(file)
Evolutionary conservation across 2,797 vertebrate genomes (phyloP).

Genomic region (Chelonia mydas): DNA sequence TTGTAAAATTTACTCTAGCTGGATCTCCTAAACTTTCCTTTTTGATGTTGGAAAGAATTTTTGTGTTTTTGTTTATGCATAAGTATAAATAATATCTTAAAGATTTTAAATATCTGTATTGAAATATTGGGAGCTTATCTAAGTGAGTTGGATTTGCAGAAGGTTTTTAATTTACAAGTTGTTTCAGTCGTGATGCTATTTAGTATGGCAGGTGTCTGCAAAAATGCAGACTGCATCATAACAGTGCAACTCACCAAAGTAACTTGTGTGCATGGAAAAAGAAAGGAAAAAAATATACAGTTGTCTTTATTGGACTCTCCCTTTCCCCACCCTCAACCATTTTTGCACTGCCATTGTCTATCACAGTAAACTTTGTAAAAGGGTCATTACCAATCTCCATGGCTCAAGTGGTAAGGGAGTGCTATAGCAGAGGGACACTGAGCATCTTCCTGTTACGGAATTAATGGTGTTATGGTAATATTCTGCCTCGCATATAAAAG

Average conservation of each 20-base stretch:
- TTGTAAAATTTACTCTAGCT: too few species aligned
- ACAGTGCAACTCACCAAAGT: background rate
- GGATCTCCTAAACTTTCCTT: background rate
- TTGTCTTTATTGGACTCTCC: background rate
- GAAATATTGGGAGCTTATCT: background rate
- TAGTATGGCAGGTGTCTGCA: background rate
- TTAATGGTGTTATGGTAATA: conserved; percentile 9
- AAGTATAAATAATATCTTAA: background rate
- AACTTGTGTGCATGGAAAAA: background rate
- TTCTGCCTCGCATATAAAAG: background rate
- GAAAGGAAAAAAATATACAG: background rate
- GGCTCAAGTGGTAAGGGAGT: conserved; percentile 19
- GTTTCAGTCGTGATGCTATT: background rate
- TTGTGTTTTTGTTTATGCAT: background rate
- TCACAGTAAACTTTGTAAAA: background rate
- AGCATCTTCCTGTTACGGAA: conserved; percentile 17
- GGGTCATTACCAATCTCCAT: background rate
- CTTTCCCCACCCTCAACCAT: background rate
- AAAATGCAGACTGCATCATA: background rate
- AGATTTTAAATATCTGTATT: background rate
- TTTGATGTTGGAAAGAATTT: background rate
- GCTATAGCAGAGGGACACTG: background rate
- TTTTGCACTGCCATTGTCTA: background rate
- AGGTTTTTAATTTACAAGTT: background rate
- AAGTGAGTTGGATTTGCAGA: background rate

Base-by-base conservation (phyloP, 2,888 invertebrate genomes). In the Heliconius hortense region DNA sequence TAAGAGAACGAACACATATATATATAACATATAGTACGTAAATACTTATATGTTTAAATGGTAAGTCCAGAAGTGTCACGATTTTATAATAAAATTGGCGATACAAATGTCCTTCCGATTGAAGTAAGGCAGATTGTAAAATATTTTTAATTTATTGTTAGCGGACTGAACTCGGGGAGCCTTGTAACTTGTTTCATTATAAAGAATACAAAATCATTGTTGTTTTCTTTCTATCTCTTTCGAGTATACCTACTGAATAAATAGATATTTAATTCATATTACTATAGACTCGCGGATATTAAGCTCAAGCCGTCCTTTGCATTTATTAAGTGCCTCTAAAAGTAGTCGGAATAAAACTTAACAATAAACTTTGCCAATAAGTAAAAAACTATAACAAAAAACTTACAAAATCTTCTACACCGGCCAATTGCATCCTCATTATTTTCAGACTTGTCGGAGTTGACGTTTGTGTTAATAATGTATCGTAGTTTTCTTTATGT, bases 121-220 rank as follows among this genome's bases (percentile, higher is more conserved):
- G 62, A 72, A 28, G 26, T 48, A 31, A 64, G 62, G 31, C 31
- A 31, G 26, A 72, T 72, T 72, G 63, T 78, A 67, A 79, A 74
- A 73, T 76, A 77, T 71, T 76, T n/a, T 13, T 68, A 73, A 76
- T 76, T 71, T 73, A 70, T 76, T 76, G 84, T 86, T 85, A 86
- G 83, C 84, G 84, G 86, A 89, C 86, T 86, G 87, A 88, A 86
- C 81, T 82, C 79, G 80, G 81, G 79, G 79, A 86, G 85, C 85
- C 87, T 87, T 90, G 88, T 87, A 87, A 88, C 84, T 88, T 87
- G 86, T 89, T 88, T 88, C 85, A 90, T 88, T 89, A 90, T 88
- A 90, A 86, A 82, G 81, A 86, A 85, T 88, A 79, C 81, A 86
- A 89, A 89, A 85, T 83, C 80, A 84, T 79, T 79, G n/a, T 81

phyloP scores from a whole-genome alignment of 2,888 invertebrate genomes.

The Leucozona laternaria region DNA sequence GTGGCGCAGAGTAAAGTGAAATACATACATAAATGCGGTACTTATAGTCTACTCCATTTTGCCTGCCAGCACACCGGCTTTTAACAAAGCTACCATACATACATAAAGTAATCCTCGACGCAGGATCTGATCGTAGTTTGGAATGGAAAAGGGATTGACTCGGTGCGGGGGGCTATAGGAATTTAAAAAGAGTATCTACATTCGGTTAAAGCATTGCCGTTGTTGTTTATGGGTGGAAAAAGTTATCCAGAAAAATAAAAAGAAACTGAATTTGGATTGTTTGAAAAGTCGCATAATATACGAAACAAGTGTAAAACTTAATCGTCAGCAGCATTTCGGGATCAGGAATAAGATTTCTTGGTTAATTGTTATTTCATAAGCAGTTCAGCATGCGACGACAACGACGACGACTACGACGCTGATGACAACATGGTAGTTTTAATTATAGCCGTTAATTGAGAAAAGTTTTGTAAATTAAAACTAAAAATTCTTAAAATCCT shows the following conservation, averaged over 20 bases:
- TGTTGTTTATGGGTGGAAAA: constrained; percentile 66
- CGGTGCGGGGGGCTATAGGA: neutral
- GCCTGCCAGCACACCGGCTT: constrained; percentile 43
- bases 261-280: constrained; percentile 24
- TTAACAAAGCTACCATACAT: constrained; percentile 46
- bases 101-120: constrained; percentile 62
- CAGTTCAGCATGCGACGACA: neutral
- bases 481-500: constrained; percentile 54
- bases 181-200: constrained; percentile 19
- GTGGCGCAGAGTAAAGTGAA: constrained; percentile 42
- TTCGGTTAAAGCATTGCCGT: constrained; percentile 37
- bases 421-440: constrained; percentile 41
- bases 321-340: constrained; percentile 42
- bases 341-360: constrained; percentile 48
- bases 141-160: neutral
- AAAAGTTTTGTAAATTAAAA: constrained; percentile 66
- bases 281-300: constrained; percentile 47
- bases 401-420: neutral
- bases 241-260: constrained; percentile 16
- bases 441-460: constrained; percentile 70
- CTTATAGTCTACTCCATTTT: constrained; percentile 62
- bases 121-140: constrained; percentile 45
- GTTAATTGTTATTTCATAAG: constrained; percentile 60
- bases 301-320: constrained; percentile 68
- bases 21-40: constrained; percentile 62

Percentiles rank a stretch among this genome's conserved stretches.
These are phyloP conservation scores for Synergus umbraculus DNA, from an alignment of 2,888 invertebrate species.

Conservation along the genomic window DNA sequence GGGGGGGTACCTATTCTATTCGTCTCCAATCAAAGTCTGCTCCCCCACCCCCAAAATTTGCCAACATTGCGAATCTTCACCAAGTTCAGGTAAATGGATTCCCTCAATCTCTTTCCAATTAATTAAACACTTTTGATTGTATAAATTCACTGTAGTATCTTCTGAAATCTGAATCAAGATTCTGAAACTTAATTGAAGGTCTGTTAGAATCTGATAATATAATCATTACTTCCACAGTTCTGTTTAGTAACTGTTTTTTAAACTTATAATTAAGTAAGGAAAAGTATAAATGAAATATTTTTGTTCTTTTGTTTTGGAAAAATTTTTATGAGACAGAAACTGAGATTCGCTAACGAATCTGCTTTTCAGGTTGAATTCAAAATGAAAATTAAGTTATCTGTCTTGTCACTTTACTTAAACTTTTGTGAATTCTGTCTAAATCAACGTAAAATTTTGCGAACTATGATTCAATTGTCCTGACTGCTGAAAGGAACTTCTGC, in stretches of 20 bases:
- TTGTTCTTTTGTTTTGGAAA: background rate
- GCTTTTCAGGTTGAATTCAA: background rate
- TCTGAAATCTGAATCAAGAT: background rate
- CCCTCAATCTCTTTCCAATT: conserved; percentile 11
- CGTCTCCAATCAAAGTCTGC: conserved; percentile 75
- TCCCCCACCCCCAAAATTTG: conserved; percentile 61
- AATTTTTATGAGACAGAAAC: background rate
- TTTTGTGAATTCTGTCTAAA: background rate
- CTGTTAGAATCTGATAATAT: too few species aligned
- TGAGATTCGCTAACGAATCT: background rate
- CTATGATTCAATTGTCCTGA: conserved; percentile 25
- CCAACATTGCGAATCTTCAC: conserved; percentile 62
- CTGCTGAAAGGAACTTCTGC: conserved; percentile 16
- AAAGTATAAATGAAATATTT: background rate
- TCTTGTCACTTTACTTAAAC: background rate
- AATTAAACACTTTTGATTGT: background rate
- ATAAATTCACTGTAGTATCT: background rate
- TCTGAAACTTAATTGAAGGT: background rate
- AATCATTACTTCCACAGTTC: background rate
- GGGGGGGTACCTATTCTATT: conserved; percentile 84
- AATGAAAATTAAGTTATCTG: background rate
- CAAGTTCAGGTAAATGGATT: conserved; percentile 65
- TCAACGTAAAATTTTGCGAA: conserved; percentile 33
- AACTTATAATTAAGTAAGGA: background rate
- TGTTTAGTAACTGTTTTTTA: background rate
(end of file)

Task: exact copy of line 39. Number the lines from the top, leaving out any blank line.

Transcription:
- A 89, A 89, A 85, T 83, C 80, A 84, T 79, T 79, G n/a, T 81